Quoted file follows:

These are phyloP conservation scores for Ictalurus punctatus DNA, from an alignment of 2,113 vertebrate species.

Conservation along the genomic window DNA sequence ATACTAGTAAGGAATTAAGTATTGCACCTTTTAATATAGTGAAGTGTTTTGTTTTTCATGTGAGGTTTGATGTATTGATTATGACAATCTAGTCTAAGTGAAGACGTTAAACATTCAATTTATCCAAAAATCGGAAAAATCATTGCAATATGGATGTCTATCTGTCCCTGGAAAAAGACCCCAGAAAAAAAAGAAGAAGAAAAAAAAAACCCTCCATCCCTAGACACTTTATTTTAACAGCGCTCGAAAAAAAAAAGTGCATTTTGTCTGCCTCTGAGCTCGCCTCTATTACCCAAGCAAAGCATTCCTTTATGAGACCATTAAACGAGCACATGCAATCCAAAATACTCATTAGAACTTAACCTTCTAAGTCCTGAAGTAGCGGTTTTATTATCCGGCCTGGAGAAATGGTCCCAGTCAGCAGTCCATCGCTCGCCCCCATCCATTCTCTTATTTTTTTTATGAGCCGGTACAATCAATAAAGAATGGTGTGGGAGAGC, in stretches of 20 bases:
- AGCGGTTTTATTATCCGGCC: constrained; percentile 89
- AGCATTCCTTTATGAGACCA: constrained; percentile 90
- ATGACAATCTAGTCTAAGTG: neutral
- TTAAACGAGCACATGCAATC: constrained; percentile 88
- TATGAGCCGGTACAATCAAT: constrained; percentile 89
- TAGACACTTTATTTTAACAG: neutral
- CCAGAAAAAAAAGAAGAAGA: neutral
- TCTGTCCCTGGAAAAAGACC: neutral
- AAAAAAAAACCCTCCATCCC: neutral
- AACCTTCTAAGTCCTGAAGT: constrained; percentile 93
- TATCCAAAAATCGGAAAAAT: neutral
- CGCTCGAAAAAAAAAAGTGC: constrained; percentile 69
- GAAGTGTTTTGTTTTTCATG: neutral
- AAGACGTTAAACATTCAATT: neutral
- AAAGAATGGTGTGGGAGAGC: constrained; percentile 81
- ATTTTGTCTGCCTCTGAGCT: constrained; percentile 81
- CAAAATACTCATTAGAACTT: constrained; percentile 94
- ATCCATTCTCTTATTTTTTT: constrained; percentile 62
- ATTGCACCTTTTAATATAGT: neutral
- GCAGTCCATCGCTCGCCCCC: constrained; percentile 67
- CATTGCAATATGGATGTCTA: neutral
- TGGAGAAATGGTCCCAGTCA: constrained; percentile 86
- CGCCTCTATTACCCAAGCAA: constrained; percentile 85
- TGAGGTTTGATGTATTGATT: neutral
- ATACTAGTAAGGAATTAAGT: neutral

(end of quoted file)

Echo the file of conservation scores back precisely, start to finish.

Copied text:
These are phyloP conservation scores for Ictalurus punctatus DNA, from an alignment of 2,113 vertebrate species.

Conservation along the genomic window DNA sequence ATACTAGTAAGGAATTAAGTATTGCACCTTTTAATATAGTGAAGTGTTTTGTTTTTCATGTGAGGTTTGATGTATTGATTATGACAATCTAGTCTAAGTGAAGACGTTAAACATTCAATTTATCCAAAAATCGGAAAAATCATTGCAATATGGATGTCTATCTGTCCCTGGAAAAAGACCCCAGAAAAAAAAGAAGAAGAAAAAAAAAACCCTCCATCCCTAGACACTTTATTTTAACAGCGCTCGAAAAAAAAAAGTGCATTTTGTCTGCCTCTGAGCTCGCCTCTATTACCCAAGCAAAGCATTCCTTTATGAGACCATTAAACGAGCACATGCAATCCAAAATACTCATTAGAACTTAACCTTCTAAGTCCTGAAGTAGCGGTTTTATTATCCGGCCTGGAGAAATGGTCCCAGTCAGCAGTCCATCGCTCGCCCCCATCCATTCTCTTATTTTTTTTATGAGCCGGTACAATCAATAAAGAATGGTGTGGGAGAGC, in stretches of 20 bases:
- AGCGGTTTTATTATCCGGCC: constrained; percentile 89
- AGCATTCCTTTATGAGACCA: constrained; percentile 90
- ATGACAATCTAGTCTAAGTG: neutral
- TTAAACGAGCACATGCAATC: constrained; percentile 88
- TATGAGCCGGTACAATCAAT: constrained; percentile 89
- TAGACACTTTATTTTAACAG: neutral
- CCAGAAAAAAAAGAAGAAGA: neutral
- TCTGTCCCTGGAAAAAGACC: neutral
- AAAAAAAAACCCTCCATCCC: neutral
- AACCTTCTAAGTCCTGAAGT: constrained; percentile 93
- TATCCAAAAATCGGAAAAAT: neutral
- CGCTCGAAAAAAAAAAGTGC: constrained; percentile 69
- GAAGTGTTTTGTTTTTCATG: neutral
- AAGACGTTAAACATTCAATT: neutral
- AAAGAATGGTGTGGGAGAGC: constrained; percentile 81
- ATTTTGTCTGCCTCTGAGCT: constrained; percentile 81
- CAAAATACTCATTAGAACTT: constrained; percentile 94
- ATCCATTCTCTTATTTTTTT: constrained; percentile 62
- ATTGCACCTTTTAATATAGT: neutral
- GCAGTCCATCGCTCGCCCCC: constrained; percentile 67
- CATTGCAATATGGATGTCTA: neutral
- TGGAGAAATGGTCCCAGTCA: constrained; percentile 86
- CGCCTCTATTACCCAAGCAA: constrained; percentile 85
- TGAGGTTTGATGTATTGATT: neutral
- ATACTAGTAAGGAATTAAGT: neutral